The piece "Who Are Americans To Think That Freedom Is Theirs To Spread" by Michael Ignatieff in this week’s New York Times Magazine demands comment. The article, from title to tag, presents a series of conclusions disguised as questions that are not supported by the historical record. The result is a presentation of U.S. foreign policy that is misleading at best and dangeous at worst.
"America’s long-held desire to export liberty and democracy is called hubristic, messianic, imperialistic and worse. But try imagining a world without it," the Harvard professor begins. What long-held desire to export liberty and democracy? Our first war, against the Barbary pirates, was to protect our merchants. The north launched the Civil War to preserve the union; freedom for the slaves was an expedient adopted after the battle started. WWII began when a struggle with Japan for economic influence in the Pacific exploded into war.
"’To some parts sooner, to others later, but finally to all,’ [Jefferson] wrote, the American form of republican self-government would become every nation’s birthright," Ignatieff continues. Fine sentiments, but Jefferson did not suggest this change would come at the point of a U.S. Marine’s musket.
"Until George W. Bush, no American president — not even Franklin Roosevelt or Woodrow Wilson — actually risked his presidency on the premise that Jefferson might be right," Ignatieff continues. Rubbish. Bush Jr.’s claims that the Iraq war is being fought for freedom are as empty as his arguments it was launched to protect us from WMD’s or the 9/11 hijackers. This war is being fought for oil: that is what makes Iraq different from the many other unfree countries of the world we have not invaded, for example Zimbabwe, Myanmar, Uzbekistan, Pakistan and North Korea.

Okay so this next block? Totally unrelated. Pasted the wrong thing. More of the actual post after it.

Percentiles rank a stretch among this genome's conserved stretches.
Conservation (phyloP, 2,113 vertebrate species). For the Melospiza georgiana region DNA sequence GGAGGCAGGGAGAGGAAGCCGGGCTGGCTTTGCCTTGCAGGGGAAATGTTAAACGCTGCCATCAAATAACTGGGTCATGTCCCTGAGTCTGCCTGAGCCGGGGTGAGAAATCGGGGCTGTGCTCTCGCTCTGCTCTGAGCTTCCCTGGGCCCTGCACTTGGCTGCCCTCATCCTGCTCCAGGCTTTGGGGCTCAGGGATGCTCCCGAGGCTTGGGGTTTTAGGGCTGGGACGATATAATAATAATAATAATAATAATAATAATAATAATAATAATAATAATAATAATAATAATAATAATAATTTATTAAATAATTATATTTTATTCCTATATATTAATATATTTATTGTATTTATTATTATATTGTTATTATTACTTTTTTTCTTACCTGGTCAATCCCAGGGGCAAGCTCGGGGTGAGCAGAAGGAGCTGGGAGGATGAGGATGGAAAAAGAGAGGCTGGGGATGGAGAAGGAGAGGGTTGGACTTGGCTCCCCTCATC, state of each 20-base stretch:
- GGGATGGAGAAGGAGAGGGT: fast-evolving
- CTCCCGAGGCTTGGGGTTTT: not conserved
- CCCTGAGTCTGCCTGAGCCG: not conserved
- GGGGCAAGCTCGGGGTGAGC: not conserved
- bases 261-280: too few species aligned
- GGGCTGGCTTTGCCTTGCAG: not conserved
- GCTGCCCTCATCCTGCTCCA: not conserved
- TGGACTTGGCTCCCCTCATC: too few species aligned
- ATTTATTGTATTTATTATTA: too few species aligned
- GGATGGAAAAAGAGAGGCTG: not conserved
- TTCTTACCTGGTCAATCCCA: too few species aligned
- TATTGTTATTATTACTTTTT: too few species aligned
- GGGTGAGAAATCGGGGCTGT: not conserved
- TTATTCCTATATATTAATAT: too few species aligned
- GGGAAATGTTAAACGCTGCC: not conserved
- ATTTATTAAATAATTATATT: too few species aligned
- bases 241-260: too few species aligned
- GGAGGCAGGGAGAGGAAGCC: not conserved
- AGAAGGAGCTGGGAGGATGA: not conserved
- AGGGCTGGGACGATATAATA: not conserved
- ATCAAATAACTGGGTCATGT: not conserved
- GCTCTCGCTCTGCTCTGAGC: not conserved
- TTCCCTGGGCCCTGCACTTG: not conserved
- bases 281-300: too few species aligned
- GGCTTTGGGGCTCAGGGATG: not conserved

"The charge that promoting democracy is imperialism by another name is baffling to many Americans. How can it be imperialist to help people throw off the shackles of tyranny?" Easily answered: we are promoting freedom only as an incidental goal. In Iraq, for example, the primary objective is a government that will support the presence of U.S. oil interests and permanent military bases. Rumsfeld has explicitly stated a fundamentalist Muslim government, which presumably would object to such a result, will never be elected. In Uzbekistan, Karimov of the Andijan massacre is our ally; in Pakistan, unelected Musharraf; in Saudi Arabia, U.S. troops stand in harm’s way for a hereditary monarchy.
"The contemporary liberal attitude toward the promotion of democratic freedom — we like what we have, but we have no right to promote it to others — sounds to many conservative Americans like complacent and timorous relativism, timorous because it won’t lift a finger to help those who want an escape from tyranny, relativist because it seems to have abandoned the idea that all people do want to be free." A final false proposition. The objective for this liberal is not promoting democratic freedom abroad per se, but promoting the long-term well-being of the American people. Conflating the latter with the former ignores our history, makes it more difficult to hold our leaders to account for the practical results of their policies, and confuses voters who often are not well informed about our foreign policies. Ignatieff should get real.